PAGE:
The latest IT developments and the improved use of cloud technologies allowed the company’s employees to leverage and use their personal devices to access their business system and data. This job productivity has resulted in Bringing Your Own Device (BYOD) program, making sharing knowledge and full tasks more straight forward for the workforce.
BYOD stands for “Bring Your Own Device” for those who might not already be familiar with it, and it applies to the practice of enabling workers to bring and use their own computing/mobile devices—smartphones, tablets, laptops, etc.—within the office to be used for work purposes, including allowing them to link to the secure network of a company with these devices.
Looking at surveys, most organizations around the world have allowed BYOD to take advantage of what it provides to some degree. These include maintaining employee satisfaction, reducing the cost of infrastructure, increasing quality, and opening up opportunities to innovate. Nevertheless, BYOD’s growing popularity can be difficult to secure remote work, as transferring corporate data to the cloud is a dicey business when data is not adequately secured.
The myriad use of smart devices such as smartphones, tablets, and wearables by employees also paves an entry point for cybercriminals to exploit and hack systems designed to target corporate data. Several businesses have seen a lack of visibility in even simple mobile applications like email, according to a survey. So, organizations need to understand and monitor user behavior at all endpoints to safeguard BYOD. And if they don’t, companies are vulnerable to unauthorized data sharing, malevolent access, and unable to recover or delete downloaded data from devices lost or stolen.
Here are some of the top security techniques businesses can use to secure BYOD.
Mobile Device Management (MDM)
The management of mobile devices is used to describe the administration of mobile devices. Imposing security controls around the business-owned computers is usually preferred by large corporations. MDM incorporates the process of introducing, monitoring, securing, integrating, and managing devices in the workplace, allowing companies to achieve their organizational network while maximizing mobile app features. But, if the right resources are not in the right place, it can be challenging and time-consuming for a business.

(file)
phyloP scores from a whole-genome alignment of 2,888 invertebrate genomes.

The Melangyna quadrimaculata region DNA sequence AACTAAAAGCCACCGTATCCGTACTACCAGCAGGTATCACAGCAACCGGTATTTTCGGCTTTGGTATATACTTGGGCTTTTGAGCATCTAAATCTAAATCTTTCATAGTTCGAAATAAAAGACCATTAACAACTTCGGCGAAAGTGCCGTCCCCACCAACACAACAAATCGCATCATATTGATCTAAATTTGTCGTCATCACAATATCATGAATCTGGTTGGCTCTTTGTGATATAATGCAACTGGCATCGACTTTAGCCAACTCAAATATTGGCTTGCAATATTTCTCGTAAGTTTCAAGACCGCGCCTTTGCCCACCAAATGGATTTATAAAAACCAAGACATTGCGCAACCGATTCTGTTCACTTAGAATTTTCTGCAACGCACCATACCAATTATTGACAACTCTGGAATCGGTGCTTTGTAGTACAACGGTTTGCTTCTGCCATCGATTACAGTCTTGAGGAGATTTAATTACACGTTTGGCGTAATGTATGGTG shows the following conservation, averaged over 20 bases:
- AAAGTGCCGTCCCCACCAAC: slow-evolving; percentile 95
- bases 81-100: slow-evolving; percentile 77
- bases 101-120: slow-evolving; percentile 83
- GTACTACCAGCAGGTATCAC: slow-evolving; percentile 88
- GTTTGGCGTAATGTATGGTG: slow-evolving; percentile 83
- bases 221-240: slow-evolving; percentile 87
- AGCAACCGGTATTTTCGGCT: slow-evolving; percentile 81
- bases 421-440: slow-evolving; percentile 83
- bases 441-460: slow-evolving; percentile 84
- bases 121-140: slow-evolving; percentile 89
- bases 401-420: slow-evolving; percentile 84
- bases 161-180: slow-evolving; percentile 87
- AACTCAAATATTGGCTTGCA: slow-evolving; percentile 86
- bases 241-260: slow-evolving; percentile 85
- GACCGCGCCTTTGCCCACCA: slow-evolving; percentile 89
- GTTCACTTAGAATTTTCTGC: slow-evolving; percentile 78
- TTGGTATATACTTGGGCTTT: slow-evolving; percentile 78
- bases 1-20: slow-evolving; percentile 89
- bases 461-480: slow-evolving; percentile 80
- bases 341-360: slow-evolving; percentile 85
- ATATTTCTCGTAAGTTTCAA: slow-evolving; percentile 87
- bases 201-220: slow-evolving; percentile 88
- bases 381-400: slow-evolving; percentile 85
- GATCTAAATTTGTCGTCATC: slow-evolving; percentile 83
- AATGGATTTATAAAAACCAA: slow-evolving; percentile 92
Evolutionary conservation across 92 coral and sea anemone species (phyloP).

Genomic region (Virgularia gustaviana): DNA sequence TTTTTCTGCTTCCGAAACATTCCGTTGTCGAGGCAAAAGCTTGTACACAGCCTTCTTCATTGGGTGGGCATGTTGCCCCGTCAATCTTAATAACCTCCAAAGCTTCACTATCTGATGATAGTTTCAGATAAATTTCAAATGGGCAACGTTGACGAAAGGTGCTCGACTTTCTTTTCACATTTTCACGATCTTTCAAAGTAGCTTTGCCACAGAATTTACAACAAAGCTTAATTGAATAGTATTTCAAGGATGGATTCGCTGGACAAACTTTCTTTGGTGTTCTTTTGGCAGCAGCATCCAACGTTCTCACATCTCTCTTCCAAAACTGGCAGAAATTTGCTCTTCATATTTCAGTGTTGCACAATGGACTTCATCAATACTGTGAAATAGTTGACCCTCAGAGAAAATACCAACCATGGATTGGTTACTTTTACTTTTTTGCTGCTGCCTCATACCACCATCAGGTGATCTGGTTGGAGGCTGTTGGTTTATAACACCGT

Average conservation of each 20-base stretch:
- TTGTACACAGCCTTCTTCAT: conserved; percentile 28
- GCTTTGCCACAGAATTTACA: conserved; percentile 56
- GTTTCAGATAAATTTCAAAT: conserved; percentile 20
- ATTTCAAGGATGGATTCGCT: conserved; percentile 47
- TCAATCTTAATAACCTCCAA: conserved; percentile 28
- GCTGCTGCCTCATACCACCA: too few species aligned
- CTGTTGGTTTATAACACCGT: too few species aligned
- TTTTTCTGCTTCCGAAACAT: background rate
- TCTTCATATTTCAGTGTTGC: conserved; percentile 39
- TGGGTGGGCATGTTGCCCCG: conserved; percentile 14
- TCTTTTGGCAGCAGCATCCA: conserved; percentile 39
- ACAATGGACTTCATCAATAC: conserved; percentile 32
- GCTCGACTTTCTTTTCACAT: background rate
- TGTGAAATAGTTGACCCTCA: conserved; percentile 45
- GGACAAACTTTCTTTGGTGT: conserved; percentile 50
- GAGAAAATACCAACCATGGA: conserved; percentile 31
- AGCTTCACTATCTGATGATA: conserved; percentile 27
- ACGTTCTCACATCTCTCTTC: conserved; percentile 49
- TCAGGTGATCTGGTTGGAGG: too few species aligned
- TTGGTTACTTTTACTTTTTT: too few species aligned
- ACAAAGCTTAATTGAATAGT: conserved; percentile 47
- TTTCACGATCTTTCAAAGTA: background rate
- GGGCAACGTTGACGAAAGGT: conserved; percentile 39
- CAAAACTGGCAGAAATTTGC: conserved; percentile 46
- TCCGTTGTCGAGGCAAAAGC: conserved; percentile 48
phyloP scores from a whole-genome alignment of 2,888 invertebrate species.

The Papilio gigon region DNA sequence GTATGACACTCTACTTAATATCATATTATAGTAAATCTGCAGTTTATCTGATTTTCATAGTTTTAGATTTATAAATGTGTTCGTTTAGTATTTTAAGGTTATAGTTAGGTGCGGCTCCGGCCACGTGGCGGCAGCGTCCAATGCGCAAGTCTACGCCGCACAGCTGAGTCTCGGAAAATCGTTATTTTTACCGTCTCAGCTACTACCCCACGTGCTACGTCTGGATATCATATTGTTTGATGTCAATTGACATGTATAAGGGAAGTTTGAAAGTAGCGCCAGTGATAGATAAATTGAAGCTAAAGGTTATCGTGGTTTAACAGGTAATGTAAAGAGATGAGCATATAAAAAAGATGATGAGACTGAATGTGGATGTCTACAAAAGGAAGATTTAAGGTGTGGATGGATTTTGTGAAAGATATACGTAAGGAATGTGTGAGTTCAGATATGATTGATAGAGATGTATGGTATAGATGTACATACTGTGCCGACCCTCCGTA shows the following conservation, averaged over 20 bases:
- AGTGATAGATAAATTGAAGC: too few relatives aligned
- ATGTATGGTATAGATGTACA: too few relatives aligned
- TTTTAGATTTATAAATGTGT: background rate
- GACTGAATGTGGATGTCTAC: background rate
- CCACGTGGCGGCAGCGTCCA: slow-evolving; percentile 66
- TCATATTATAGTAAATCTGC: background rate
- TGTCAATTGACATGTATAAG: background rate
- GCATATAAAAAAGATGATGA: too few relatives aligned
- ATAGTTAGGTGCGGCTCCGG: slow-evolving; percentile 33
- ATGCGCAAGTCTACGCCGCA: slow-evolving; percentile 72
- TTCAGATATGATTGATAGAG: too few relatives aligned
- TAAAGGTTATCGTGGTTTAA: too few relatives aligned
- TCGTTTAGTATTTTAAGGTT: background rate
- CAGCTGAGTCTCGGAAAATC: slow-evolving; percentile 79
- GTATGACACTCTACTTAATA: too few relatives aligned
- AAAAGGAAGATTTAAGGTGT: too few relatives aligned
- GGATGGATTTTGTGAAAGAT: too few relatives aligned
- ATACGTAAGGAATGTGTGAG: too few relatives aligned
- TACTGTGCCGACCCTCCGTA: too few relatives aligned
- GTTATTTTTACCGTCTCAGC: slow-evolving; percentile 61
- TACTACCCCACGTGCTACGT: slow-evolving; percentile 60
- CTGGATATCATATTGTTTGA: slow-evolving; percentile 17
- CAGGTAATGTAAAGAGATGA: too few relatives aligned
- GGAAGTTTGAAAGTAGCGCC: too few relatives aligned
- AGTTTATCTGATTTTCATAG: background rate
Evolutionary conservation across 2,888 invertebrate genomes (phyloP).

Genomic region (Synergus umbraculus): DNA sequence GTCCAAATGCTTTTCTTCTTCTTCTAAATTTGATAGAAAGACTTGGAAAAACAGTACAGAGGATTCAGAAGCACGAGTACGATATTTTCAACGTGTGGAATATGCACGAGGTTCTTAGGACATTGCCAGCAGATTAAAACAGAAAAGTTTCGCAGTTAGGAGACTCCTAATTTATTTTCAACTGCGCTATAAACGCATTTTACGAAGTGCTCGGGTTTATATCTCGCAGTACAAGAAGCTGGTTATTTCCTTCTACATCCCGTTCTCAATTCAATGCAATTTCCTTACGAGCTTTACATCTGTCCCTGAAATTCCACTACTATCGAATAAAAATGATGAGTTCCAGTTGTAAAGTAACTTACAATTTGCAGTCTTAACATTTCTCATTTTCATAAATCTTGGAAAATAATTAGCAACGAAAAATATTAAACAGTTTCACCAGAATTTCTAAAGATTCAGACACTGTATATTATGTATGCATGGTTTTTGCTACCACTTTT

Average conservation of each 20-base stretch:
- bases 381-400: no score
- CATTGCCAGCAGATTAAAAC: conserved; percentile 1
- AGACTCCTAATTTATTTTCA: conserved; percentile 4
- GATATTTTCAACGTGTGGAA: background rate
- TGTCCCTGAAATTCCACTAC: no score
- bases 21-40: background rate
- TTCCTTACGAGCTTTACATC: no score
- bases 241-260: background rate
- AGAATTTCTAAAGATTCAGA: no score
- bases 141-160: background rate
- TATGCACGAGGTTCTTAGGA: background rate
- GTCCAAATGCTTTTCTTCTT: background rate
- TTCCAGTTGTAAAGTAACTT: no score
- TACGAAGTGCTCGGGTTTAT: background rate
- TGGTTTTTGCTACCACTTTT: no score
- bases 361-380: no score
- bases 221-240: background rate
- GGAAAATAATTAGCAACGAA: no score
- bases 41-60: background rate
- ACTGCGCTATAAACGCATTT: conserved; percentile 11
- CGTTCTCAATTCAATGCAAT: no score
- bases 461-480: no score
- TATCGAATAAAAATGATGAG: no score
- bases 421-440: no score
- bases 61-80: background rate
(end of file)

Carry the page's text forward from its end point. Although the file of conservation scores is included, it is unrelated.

Mobile Application Management (MAM)
Mobile application management software helps businesses to introduce and execute business policies on mobile devices. Unlike MDM, MAM generally focuses on protecting enterprise-provided applications involving confidential data. It offers a more granular way for IT managers to monitor and secure business data that is essential to BYOD. Since bringing your own device framework has increasingly paved the way for organizations, MAM is sometimes used to secure access to mobile data. Despite this, it has its own drawbacks, since it does not protect, some prominent cloud apps like Gmail, Dropbox, Slack, among others.
Agentless Mobile Security
Agentless mobile security solutions secure the data without having to install something on an employee device. Such systems have the potential to provide MDM functions such as data loss prevention and the remote wiping of business records. Companies such as Bitglass, which is an agentless CASB (Cloud Access Security Broker) provides organizations with full visibility and control over their data, even when accessed from personal devices. CASB is a policy implementation point that includes data protection on any system, anywhere in the cloud. As cloud services and BYOD usage grow, the prevalence of agentless solutions will also continue to increase.